The most exciting part of E3 is now over. Each of the major players has hosted a conference, giving everyone a look at their gaming line-up over the coming months. Here we look at what we saw and rate each of them out of 10. How did Assassin's Creed publisher Ubisoft do this year?
Tom Orry - Editor
Well done Ubisoft. You did the seemingly impossible and revealed a brand-new game at E3. It hadn't been leaked and it looked brilliant. Watch Dogs, for me, is easily the most exciting game at E3 2012. It really goes to show what a carefully thought out E3 stage demo can do for a game and a publisher.
While Watch Dogs is seemingly some way away (it's been announced for PC, Xbox 360, and PS3, but rumoured to be for next-gen too), the publisher also impressed with demos of this year's Far Cry 3 and Assassin's Creed 3. Far Cry 3 looks mightily impressive, and is out in just a few short months, and Assassin's Creed 3 (despite my own interest in the series dwindling) certainly looks the part.
I've seen plenty of people moaning about Splinter Cell Blacklist due to its continued move away from stealth, but I really don't mind. I liked Conviction a lot and Blacklist appears to be an even slicker version of that, with the gameplay looking to be a lot more fluid.
The publisher didn't do everything right, completely destroying many people's interest in ShootMania with an incredibly dull presentation, and failing to convince me about the Wii U - although that's not entirely Ubi's fault.
Like with EA, there were some games missing. Where was Rainbow Six, a title that's already been announced? And I had hoped we'd see a new Prince of Persia. Still, Ubisoft has a great looking slate, and has positioned itself as one of the publishers to watch as we presumably start to transition to new platforms next year.
David Scammell - Staff Writer
A show-stealing reveal for hi-tech thriller Watch Dogs pumped a shot of adrenaline back into the arm of a flailing first day.
It looked incredible, didn't it? Just look at that lighting, that draw distance, those facial animations. On a visual level, it's surely the game of the show. But while rumours of which consoles Watch Dogs may eventually end up on continue to rage across the net, I have an even more interesting theory about the game's inception.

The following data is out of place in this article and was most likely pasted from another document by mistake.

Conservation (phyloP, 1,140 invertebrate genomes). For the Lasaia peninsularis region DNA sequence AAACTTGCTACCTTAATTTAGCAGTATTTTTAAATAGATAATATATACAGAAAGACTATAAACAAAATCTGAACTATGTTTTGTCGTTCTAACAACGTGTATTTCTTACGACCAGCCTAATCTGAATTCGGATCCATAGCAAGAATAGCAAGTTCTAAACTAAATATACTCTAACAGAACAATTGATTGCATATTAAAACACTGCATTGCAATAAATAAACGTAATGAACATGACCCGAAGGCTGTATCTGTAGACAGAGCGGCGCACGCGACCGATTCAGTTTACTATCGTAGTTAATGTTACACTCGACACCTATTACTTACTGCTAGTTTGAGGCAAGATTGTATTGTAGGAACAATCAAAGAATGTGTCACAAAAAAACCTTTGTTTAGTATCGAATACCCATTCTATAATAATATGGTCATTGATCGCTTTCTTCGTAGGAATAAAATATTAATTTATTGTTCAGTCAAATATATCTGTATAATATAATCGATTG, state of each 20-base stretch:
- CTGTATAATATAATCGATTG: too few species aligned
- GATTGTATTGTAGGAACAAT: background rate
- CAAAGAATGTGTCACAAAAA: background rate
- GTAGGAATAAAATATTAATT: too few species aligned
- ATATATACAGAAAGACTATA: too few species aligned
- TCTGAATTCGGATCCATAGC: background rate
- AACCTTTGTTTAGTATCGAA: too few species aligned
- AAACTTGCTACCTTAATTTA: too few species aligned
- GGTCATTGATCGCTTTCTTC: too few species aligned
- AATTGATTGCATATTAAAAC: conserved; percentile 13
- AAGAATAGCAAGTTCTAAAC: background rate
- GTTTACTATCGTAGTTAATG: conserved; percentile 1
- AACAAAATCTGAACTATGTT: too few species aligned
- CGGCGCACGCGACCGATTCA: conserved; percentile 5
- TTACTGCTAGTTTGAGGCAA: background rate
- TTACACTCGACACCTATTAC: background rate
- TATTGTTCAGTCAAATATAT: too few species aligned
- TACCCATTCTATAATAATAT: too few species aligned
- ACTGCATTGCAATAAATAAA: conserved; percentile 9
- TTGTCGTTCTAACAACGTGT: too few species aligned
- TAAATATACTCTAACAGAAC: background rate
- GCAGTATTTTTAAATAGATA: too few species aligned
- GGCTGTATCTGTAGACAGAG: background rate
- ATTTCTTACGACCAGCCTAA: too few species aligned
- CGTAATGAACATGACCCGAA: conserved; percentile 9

I believe Watch Dogs may have started life as Assassin's Creed 4.
It would make a lot of sense. You don't need me to tell you how its mechanics appear incredibly similar to those of Ubisoft's biggest IP, so, putting my analyst hat on for a second, I'd suggest that once the publisher realised how successful Assassin's Creed could be by sticking to stories set in the past, rather than taking AC into the future it created a fresh IP.
Whether I'm right or not doesn't really matter. Watch Dogs' presentation was the biggest hint yet that we've got to that point in the cycle where this console generation has clearly outstayed its welcome, with games being demoed on PCs even more powerful than a Fukushima power plant. Ubisoft can't announce - or even formally hint at - the next-generation of consoles before Sony and Microsoft do, of course, so was this the publisher's way of teasing us with its next-generation technology? It's got to be.
Elsewhere, though, I thought Splinter Cell looked incredibly slick despite not seeming much like a Splinter Cell game at all. Conviction, for all of its shooter-focussed changes, was still a good game, but one I personally struggled to get my head around due to approaching it with the same mindset I approached the others. Knowing that Blacklist is far more Bourne than Fisher this early on is a good thing, in my opinion.
Far Cry 3, too, appears to be shaping up to be one of the finest shooters we've seen in a while, while ZombiU looks likely to be one of the biggest launch hits for Wii U - provided it doesn't turn out to be another Red Steel.
And sure, there were low points. Why Ubisoft chose to dedicate almost 10 minutes of its show to ShootMania - a relatively niche and somewhat dated-looking 'pro gamer' shooter - is beyond me, although given the time that it happened, ever so slightly predictable. We'd reached that point in the conference where anything could happen, of course, like a man jumping out with a laser gun and assaulting a bewildered audience. What ever happened to that, by the way?
But where would we be without that Watch Dogs announcement? Probably back writing articles about whether E3 still had any relevance.